Hey, hey, I’m gettin’ to it brudda!… Look, I… I wanted de pie for breakfast, didn’t want no cacklefruit today. I saw it ‘n not a soul was around! No problem borryin’ it, right?… Well… I git hold of de pie… den I burned myself ‘n dropped it… splatted on de ground. Den ol’ bearman came runnin out madder den a wet hen. Den he-
No brudda, no! He ain’t here! We’s good I tell ya! We ain’t needin’ ta run!
… But… ‘bout breakfast…
De cacklefruit I got… I gave ‘em all to ol’ bearman. Ya tole me dey suck on, so I dought when he hogtied me, dat would make ‘em let me go… Caint believe it worked too. He was hollerin’ ‘bout tannin’ my hide, ‘n runnin’ me back ta ma and pa…
… Yea, we don’t got breakfast today, ‘n I’m so sorry ‘bout dat. Maybe church’ll feed us?
Alright, alright, stupid idea…
Maybe we’s kin find some briarberries. I knows Missus Rhodes has some ‘round her house… I’ll be careful. Ain’t like dey kin bite me like de pie…
Brudda? Ya look like ya seein’ a ghost. Whatchu seein’?
It ain’t ol’ bearman behind me, is it?
“Shooting a Dragon”
By William Maitland
Lawrence sat concealed in foliage, watching the bait. The bleeding cow carcass spun in slow, sickening circles, dangling by its back legs. Fresh meat, in the clearing at the foot of the mountains. He knew she’d be making her rounds again. The thought pounded in his head, a maddening pulse.
“Today’s the day,” he muttered to himself. “I’m gonna catch her. Then, I’ll live like a king.”
Hoisting that blighter was the most grueling work he’d done in his life. But, he was convinced, this work would pay for itself one hundred times over. Wouldn’t you know it, this hair-brained plan was actually working.
She was approaching. Her wings expelled thunderous gusts of wind, which shook the needles off the trees. Though her landing was as gentle as she could manage, the ground still trembled at her arrival.
She was magnificent. Soon, all the world would see that. She just needed to take the bait.
She regarded the hanging hock of meat with curiosity. A gurgling bellow of suspicion. Lesser animals had been caught in traps like this before. She sniffed it, and periscoped her head around, just to be sure. Lawrence was sweating in his hiding spot, taking aim. All clear. She inhaled, then, on exhale, cooked it.
She never saw the flash as he took his shot, under the cover of brush.
For a while, she simply stood there. The meat sizzled, charring in some places.
Then… she grabbed it in her teeth. She tugged, snapping the rope off with it. Gracefully, she hefted herself back into the air, still carrying her dinner in her mouth. He took another shot as she left, now well out of range.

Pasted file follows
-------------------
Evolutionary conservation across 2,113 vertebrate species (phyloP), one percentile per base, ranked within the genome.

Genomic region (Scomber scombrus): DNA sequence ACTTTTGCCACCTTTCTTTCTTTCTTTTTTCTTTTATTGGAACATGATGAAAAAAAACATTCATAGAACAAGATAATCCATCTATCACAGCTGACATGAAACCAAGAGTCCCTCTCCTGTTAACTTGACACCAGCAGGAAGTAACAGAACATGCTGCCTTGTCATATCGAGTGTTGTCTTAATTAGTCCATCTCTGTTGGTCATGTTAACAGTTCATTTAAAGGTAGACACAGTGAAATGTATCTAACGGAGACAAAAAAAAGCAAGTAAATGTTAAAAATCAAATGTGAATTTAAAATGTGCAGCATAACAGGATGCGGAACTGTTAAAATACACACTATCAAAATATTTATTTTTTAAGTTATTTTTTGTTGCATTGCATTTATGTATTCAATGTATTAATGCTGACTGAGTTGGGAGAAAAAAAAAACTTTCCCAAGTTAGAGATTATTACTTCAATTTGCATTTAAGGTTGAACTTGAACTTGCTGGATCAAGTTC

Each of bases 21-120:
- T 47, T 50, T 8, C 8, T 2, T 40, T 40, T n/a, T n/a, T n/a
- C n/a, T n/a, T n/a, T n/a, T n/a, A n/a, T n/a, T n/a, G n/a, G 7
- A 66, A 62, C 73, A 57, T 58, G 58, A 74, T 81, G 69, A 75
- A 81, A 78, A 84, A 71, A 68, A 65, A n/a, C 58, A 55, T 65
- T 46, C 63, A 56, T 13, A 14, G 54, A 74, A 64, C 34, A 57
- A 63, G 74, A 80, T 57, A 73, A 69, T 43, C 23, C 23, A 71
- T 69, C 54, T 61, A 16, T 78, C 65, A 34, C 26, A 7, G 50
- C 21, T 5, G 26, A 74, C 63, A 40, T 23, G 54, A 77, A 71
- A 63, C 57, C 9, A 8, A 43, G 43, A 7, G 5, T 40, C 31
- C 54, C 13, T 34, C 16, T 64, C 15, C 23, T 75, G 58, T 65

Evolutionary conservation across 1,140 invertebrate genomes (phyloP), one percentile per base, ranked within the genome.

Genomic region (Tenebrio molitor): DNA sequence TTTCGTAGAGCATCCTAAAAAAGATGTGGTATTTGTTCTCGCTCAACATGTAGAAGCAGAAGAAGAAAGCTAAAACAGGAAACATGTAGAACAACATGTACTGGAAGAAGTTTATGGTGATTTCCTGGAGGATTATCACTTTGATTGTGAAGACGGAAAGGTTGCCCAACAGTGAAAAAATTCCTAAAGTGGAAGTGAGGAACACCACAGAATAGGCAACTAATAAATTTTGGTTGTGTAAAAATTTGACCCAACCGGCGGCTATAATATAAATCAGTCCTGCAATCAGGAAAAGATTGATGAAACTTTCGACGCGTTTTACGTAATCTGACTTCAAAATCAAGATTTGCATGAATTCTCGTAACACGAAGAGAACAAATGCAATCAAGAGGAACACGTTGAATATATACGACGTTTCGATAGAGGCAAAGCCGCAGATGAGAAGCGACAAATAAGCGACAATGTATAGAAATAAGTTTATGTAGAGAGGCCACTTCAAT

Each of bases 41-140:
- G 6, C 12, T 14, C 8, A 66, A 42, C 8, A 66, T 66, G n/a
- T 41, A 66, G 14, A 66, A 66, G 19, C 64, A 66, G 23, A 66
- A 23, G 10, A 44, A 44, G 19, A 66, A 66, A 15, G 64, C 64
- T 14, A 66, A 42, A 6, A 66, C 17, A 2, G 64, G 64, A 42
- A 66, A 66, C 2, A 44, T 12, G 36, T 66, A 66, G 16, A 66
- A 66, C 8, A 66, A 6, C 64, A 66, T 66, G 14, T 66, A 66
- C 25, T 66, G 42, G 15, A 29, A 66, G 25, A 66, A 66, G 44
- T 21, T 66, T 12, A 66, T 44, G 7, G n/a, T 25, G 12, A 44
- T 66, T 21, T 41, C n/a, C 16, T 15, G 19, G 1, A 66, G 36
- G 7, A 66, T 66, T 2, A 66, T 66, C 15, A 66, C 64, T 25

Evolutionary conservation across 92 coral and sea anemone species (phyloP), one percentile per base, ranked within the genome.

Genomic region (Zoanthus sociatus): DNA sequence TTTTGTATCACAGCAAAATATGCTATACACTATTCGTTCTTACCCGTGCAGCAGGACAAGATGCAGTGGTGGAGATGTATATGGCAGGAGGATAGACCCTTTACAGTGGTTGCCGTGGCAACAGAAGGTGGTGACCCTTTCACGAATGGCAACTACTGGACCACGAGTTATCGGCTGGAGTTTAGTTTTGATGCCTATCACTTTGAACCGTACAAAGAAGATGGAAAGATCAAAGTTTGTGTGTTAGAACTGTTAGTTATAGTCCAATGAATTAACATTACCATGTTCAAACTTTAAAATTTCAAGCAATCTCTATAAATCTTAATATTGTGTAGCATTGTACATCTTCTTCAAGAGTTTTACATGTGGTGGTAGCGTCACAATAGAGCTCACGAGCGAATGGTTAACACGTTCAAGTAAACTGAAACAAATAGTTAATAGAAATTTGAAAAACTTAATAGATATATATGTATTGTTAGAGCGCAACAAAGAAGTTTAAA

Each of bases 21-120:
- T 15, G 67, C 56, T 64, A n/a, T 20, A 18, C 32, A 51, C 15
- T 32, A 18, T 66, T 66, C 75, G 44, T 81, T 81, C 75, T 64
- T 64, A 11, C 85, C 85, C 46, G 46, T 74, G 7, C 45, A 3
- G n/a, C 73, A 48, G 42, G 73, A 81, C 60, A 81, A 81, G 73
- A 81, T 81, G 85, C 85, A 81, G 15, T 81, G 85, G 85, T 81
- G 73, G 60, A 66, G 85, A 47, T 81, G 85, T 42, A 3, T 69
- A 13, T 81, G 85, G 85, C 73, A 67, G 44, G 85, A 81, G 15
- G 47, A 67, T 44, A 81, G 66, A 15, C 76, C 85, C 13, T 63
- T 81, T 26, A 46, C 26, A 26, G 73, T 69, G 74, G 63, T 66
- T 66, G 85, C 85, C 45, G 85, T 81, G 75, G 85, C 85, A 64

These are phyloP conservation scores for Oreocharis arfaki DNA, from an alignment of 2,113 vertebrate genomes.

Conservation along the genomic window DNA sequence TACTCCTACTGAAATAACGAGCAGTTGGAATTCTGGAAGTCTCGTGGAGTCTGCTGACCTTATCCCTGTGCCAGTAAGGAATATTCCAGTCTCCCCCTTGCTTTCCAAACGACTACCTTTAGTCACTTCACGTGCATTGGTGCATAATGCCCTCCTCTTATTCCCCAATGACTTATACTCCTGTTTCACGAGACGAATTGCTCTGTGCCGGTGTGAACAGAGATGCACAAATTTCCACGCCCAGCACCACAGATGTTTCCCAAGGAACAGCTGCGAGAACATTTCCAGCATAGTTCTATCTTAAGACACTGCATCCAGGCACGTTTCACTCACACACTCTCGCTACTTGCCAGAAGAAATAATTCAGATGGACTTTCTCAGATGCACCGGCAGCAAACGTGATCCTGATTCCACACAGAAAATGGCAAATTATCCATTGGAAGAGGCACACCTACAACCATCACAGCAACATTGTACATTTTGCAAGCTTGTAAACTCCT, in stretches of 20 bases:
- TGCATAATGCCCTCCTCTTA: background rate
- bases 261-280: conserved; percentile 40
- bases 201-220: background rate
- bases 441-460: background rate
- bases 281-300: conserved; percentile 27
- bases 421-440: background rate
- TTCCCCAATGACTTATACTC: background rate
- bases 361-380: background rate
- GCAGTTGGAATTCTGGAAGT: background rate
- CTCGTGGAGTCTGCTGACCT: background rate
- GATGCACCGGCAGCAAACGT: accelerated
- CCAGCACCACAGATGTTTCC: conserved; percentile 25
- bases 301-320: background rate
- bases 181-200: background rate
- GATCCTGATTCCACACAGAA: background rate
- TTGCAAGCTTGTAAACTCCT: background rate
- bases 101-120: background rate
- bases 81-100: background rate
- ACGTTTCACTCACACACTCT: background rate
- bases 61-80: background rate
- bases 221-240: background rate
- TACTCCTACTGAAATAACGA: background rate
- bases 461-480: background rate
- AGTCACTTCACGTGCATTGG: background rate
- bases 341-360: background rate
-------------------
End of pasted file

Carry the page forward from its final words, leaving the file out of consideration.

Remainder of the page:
Lawrence staggered out into the clearing, when he was sure the dragon was gone. His hands were trembling. “M-my goodness… that was a dragon. A mother. And I finally got her.”
He held his camera in a shaky, reverent grip. “Hello, front cover!”
Behemoths May Fall by Jesse Fisher
The remains of a long gone civilization were quiet as per the norm, birds may be singing and other creatures moving around however before then the noise would have drowned out all of the serenity that now filled the area. This silence was broken by the sounds of larger wings flapping and the sounds of boots followed close behind.
The giggles of a young female voice carried like a song on the wind while a younger male voice followed it with the minor sounds of crumbling parts of the ruins. Sounds that began to draw a thing towards the area, a large creature that was asleep until the sounds of larger snacks being nearby roused it.
The pair kept playing around the ruins until several thuds from the surrounding area, causing the angelic girl to hover while the dark blue-ish bipedal wolf to twitch his ears to hear where it was coming from as birds flew out of the way but due to scattering confused the whole direction.
Then the true size of the creature was shown, a hulking monster with a mix of fur, feathers, and scales randomly strewn about its body as if mutated from several different creatures. The angelic girl began to fly away as the creature lunged for her, only for the wolf to jump in the line of the jaws. The snap shut caused the angel to turn around and scream in fear as the creature’s jaws did not peel up as it seemed to chew on the poor wolf.
The creature turned to attack the angel, but unnoticed to both beings a lump moved from the throat of the large creature back up to it’s jaws. From the jaws it was up to the nasal cavity and then oozing blood began to flow out of the creature’s nostrils. This caused the creature to stop and shake it’s head, flinging blood around it as it began to slow down.
The angel watched as the creature began to sway as it’s eyes rolled back and fall to the ground. The wolf crawled out soaked in blood.
Hello, by Zendrelax
It was a vast thing, the Winding Serpent. slithering its way through the endless sky. The expedition crew had stuck heavy posts and poles between its scales to tie their lodgings and provisions to, and the beast hadn’t even noticed. Which was just as well; they had no other way to be sure they wouldn’t fall off in an unexpected turn or gust. The lucky who fell crashed into the Backbone of Dreams, where they could at least be retrieved.